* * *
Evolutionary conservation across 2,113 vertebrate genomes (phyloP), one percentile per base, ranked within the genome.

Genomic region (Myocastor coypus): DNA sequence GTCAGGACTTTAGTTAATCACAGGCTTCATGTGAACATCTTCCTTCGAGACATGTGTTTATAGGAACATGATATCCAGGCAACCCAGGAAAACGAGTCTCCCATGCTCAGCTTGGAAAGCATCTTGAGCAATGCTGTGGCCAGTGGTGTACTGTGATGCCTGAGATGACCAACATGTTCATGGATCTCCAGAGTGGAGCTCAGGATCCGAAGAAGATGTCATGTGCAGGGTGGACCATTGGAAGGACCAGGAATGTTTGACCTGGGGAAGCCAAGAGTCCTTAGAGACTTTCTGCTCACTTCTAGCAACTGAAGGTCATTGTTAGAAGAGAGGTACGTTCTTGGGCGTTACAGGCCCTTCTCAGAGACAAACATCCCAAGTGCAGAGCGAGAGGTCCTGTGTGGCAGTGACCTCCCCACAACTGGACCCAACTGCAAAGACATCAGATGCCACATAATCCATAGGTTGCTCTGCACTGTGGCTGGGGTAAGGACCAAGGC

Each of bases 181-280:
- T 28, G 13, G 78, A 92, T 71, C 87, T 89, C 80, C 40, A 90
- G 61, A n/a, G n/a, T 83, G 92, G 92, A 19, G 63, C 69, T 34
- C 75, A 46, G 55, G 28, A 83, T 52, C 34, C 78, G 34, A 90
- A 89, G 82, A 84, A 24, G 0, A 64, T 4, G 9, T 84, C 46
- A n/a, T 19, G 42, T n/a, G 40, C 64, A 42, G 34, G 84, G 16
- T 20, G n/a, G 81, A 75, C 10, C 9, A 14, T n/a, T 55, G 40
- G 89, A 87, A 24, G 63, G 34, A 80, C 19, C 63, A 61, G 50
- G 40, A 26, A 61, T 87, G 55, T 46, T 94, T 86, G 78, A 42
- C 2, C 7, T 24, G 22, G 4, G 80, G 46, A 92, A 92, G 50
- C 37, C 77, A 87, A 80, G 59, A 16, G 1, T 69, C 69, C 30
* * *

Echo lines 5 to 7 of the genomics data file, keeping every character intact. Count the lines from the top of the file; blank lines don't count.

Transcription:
- G 61, A n/a, G n/a, T 83, G 92, G 92, A 19, G 63, C 69, T 34
- C 75, A 46, G 55, G 28, A 83, T 52, C 34, C 78, G 34, A 90
- A 89, G 82, A 84, A 24, G 0, A 64, T 4, G 9, T 84, C 46